Wednesday 16 February 2011

Volumes of waste fell by 8% in 2009, report shows

MUNICIPAL WASTE volumes on Ireland are tumbling due to the recession, with a drop of more than 8 per cent in 2009 alone, according to the latest national waste report published today by the Environmental Protection Agency (EPA).

This followed a 5 per cent drop in waste volumes during the previous year “in line with reductions in GDP and personal consumption levels”, the agency said, noting that this had happened despite an increase in the Republic’s population.

As a result, “Ireland is currently on track to meet its EU Landfill Directive diversion target for biodegradable municipal waste for 2010” while the recovery rate for packaging – at 70 per cent – is already ahead of the EU’s 60 per cent target for 2011.

The Economic and Social Research Institute, in a 2009 report commissioned by Dublin City Council to justify the Poolbeg incinerator, forecasted that waste levels would continue to grow by about 4 per cent per annum to 2025.

The 8.4 per cent fall in waste volumes in 2009 was most pronounced in the construction sector, where the amount of waste being generated declined by 62 per cent, followed by the commercial sector (12 per cent) and households (3 per cent).

However, the EPA report calls for continued efforts to divert biodegradable waste from landfill, improve the use of three-bin source-separated waste collection services, and “prevent waste arisings from all sectors of society”.

It notes that the amount of biodegradable municipal waste landfilled fell by 11 per cent, “leaving Ireland within 143,000 tonnes of meeting its EU Landfill Directive diversion target for 2010”.

Overall, waste volumes were down to less than three million tonnes.

Commenting on the report’s findings, EPA director Laura Burke, said: “The economic downturn is having a marked effect on waste generation, particularly in the commercial waste and the construction and demolition waste streams.

“While the reductions in waste generation and the improvements in recovery seen in 2009 are welcome, we must continue to focus on resource efficiency to ensure that when economic growth does return, it is not accompanied by a surge in waste generation.”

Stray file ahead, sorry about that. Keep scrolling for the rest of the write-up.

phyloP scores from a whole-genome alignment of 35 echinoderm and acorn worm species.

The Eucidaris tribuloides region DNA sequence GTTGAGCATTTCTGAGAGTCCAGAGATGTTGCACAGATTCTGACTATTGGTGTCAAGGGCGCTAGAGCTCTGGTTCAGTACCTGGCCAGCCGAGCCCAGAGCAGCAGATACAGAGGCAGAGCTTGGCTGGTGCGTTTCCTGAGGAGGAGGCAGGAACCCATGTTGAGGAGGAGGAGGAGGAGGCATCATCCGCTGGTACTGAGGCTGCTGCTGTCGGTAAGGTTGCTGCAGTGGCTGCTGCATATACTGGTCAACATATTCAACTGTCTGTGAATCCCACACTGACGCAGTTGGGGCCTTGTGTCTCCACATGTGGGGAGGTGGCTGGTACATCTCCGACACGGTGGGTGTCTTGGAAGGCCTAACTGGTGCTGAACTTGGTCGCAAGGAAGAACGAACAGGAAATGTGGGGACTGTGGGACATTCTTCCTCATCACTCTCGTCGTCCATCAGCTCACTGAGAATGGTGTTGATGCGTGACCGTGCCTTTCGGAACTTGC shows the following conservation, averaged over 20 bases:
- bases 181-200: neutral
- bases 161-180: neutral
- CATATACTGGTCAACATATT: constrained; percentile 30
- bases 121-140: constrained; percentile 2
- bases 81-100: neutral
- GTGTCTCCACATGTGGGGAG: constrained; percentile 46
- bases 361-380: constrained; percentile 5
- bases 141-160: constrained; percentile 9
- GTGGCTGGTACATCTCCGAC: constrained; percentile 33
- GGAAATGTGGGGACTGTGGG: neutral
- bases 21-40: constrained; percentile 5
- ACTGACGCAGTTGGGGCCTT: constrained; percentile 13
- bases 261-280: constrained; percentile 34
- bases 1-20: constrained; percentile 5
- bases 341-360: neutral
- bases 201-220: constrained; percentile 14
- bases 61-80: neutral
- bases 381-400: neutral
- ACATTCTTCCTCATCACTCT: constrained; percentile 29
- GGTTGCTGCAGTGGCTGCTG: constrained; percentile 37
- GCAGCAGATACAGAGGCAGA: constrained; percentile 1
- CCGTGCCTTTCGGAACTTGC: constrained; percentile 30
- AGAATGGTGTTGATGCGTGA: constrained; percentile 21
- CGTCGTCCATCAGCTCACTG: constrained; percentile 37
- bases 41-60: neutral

The report “clearly shows that Ireland is expected to meet a key EU target for diverting biodegradable municipal waste from landfill in 2010”.

However, it warned that the tougher EU targets for 2013 and 2016 would be more difficult to achieve.

“Urgent and sustained actions are required if Ireland is to meet these EU targets, including the further roll-out of source-segregated collections, recovery of organic waste and development of infrastructure for the pre-treatment of municipal waste prior to disposal.”

These actions would include ensuring that there are adequate facilities to treat “very large quantities” of organic (particularly food) waste that must be collected separately and diverted from landfill and also for the organic component of the mixed residual waste stream.

There was also a need to develop outlets for the products of such treatment, update and clarify national waste policy, promote food waste prevention through national waste prevention programme initiatives and put in place more source-separated collection services.

“The new EU Waste Framework Directive, which came into effect in December 2010, will be a significant influence and driver of change in waste management practices and governance in Ireland and elsewhere over the coming decade,” Ms Burke said.

The full report is at

Irish Times

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